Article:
BashersBashers is a Dutch gaming website, but with a more critical attitude and more background articles than most mainstream gaming websites. Posts you find here are direct translations of my Dutch articles written for Bashers.

Developer: A year and a half as Game Designer at W!Games

February 23, 2010 | Bashers

Nikki Kuppens is Game Designer at W!Games. In his monthly column, he writes about the adventures of a game developer.

I’ve been working for W!Games for close to a year and a half now. Full time, that is, because during my last year in school I could already act like an assistant producer there for a day a week. And now Greed Corp, the first game I’ve worked on as a game designer at this company, is on the brink of being published. Time went by fast, but a lot happened as well.


Right after graduating, I was asked to come work at W!Games full time as a designer. An offer I couldn’t refuse. As assistant producer, I just cought the final stages of My Horse and Me,¬†the first game of the studio, for which I supported the marketing activities, among other things. Many people laugh when they here what the only game published by W! until now is, but it didn’t keep me from working there.

First of all, no matter how you look at it, it was a full-fledged game for a recent console, developed by a professional studio with potential. There was a slight chance I would have to work on a second horse game, but secondly I was already informed about other possible projects – on which I’m indeed currently working. Third of all, it appealed to me that I wouldn’t just be doing game design, but would also be involved in marketing, PR and community. Some nice variation.

Assistant producer

During school I gained experience as game journalist. Not only did I keep up with the games that came out, but also with what was happening on the market and within companies. That’s why the management regularly asked my opinion on a wide range of topics, with the occasional request to research something a bit more and present that to them.

I kept some of my assistant producer tasks, including maintaining the company website and organizing play tests with external testers. I also get regular requests to create or edit official documentation. That may not sound very interesting, but that also includes material used to pitch a product to a platform holder. In that way, you learn a lot about the procedures required to get a game onto a console, while making useful connections with multiple publishers.

Next to that, I work closely with the marketing manager to create and execute an effective marketing campaign. In this area, I’m mainly responsible for the online prescence and promotion. For this I founded the community website (with blogs, media and news) and social media prescense (Twitter, Facebook, YouTube).


As a designer, I’ve also been working on a wide range of parts of our turn-based strategy game Greed Corp. That’s the benefit of working on relatively small projects with a relatively small team. The game had two main designers, including me, and two others who joined the project at the start and the end of the project respectively. It means that you can design a lot and have more influence on the product, instead of working years on this little mechanic, which might be the case at bigger studios.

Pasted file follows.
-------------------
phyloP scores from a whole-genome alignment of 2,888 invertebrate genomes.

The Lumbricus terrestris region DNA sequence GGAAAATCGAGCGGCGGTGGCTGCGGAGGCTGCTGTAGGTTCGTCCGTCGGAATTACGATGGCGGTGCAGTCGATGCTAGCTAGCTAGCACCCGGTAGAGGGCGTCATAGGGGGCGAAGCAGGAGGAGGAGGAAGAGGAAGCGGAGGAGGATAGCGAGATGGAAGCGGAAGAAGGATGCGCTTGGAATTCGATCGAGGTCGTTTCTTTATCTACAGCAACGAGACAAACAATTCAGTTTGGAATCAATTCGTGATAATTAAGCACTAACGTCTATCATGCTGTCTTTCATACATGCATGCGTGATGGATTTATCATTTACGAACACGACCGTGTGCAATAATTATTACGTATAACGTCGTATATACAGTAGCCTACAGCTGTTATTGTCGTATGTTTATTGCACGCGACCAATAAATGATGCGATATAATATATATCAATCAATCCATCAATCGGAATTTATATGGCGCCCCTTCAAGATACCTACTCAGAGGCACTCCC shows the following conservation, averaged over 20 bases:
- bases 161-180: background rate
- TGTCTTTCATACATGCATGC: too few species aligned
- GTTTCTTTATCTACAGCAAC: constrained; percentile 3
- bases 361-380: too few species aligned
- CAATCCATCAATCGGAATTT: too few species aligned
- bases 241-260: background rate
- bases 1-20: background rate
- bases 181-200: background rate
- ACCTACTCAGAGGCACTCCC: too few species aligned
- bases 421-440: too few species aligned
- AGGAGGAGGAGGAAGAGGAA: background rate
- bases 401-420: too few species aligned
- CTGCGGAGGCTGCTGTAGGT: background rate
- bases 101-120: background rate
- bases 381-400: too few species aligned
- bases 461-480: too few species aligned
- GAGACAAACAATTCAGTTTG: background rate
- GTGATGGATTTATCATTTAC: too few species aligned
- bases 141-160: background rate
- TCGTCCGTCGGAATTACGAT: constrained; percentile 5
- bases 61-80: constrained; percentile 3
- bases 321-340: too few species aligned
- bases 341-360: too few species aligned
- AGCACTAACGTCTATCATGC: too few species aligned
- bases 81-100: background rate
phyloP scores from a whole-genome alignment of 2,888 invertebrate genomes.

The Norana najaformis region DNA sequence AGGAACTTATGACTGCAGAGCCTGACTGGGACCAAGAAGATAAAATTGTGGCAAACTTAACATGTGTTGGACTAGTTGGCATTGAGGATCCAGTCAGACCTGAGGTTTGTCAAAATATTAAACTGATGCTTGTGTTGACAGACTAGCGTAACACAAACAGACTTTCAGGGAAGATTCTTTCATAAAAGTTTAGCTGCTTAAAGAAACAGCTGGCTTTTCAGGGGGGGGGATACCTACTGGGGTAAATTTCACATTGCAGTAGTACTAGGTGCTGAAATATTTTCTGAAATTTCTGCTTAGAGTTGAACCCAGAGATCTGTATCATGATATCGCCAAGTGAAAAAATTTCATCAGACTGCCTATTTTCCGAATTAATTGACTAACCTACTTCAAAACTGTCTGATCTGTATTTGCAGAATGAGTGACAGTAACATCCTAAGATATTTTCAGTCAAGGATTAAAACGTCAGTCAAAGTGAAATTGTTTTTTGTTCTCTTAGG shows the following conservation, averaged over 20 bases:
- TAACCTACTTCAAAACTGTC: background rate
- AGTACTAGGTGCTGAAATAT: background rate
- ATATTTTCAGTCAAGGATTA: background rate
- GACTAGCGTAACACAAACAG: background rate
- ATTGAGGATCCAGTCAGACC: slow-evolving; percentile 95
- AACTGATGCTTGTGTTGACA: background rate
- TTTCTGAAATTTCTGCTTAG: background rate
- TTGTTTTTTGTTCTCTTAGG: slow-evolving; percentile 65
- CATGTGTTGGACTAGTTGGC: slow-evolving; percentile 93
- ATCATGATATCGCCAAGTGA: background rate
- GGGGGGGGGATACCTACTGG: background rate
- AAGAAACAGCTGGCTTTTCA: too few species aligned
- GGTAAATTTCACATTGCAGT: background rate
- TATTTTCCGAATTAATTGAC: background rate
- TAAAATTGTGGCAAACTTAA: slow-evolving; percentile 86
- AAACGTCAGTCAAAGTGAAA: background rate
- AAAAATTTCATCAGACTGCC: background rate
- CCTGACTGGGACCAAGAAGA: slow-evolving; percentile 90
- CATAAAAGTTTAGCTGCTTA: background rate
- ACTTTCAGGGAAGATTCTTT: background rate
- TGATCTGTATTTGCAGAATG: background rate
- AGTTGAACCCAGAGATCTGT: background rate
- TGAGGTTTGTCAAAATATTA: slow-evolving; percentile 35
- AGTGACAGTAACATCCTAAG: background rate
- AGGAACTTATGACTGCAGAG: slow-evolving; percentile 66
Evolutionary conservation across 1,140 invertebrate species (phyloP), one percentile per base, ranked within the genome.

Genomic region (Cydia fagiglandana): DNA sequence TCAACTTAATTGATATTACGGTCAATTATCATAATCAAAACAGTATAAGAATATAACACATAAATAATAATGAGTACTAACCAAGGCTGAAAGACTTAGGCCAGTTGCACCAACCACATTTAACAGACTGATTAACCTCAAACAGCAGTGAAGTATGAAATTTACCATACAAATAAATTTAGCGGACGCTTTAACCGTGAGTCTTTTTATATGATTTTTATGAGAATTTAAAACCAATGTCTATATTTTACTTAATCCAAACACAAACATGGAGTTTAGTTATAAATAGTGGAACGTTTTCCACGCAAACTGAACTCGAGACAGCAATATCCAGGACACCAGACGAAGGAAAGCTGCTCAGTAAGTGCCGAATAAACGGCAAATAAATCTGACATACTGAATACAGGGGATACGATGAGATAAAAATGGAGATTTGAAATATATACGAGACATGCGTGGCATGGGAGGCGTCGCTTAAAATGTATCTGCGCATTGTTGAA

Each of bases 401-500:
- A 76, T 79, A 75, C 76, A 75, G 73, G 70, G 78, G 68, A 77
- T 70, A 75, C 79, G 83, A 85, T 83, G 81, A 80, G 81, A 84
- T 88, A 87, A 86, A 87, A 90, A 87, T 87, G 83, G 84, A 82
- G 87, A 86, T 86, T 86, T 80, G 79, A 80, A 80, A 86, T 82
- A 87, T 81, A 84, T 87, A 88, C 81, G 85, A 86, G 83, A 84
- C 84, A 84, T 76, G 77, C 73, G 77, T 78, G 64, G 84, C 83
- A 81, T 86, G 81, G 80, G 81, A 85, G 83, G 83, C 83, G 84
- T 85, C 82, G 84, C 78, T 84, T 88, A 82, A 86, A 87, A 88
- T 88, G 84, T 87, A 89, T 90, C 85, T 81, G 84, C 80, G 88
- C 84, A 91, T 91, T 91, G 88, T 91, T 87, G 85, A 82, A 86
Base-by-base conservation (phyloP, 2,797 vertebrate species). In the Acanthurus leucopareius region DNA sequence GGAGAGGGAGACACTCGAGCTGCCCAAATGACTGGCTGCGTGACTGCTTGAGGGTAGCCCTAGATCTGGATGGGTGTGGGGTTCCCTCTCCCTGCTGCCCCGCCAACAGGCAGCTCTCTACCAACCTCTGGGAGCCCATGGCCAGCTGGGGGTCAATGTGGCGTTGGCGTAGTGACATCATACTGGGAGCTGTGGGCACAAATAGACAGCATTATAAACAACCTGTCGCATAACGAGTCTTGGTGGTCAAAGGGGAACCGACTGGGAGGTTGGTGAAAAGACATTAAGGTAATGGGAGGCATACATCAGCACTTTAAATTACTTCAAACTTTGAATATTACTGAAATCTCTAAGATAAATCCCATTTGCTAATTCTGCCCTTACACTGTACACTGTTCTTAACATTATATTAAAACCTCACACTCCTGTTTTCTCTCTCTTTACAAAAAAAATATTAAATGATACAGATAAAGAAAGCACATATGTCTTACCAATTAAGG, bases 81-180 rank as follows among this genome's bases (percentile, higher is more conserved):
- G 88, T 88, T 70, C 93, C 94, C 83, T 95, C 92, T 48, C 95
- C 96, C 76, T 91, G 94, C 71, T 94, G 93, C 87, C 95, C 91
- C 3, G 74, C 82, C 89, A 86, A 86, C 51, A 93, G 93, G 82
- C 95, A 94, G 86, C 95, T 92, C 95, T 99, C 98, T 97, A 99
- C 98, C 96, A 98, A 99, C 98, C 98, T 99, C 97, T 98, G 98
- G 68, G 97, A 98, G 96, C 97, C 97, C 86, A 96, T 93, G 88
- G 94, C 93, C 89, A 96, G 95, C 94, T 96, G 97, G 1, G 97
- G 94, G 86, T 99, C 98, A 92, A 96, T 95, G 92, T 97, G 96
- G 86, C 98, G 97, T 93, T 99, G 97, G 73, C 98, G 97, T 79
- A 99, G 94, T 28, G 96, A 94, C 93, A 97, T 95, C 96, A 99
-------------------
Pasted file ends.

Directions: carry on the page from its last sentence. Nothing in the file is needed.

Unfortunately I had to miss the very start of Greed Corp, but when I joined there was still a lot to do. I got the opportunity to really leave my mark on the product. Some tasks I was able to complete with my colleague Harry, including the general game design: what are the core mechanics? What is the goal of the game? How do we keep it understandable but deep at the same time? How do that harvester and cannon work exactly?

We were able to divide other main parts of the game quite well. While Harry was working on the interface and controls, among other things, I took responsibility for almost the entire level design and all in-game texts. As the W! employee with the highest Gamerscore, it only seemed logical to also leave the Achievements/Trophies to me. I already look forward to unlocking my own Achievements. Hopefully quicker than my colleagues, but I’m sure some enthousiastic buyer will beat me to it.


Now that the release is drawing closer, communication with the press also increases. The highlight until now were both press tours, in England and the United States. Due to my involvement in marketing and my in-depth knowledge of the game, I was already appointed to present the game at Gamescom in Cologne. That went perfectly, so I could also go and represent the studio and game during both mentioned tours. To some people those might seem like a jaunt or vacation, but I can tell you that it’s hard work. I demoed the game so many times, I was still repeating it in my head while trying to sleep at night.

But you won’t hear me complaining. They’re not only good experiences for your resum√©, it also helps build your name as a designer within the industry and with people that will eventually play your game. And it’s very cool to meet influential journalists at big outlets as IGN, Giant Bomb and GameTrailers and to watch myself later the way I watch other developers. Especially when the game is well received, it feels extremely motivating. Both the game and the overarching world of Mistbound got a positive reception, just like the studio strategy towards downloadable games. The recent switch of Playlogic just shows that we’re not the only ones.

Now that Greed Corp is almost out and the press tours are done, I’m now officially transfered to the next project. I’m sure I’ll be able to report on new experiences and interests during its development, both about this new game and about the industry. I’m looking forward to it!

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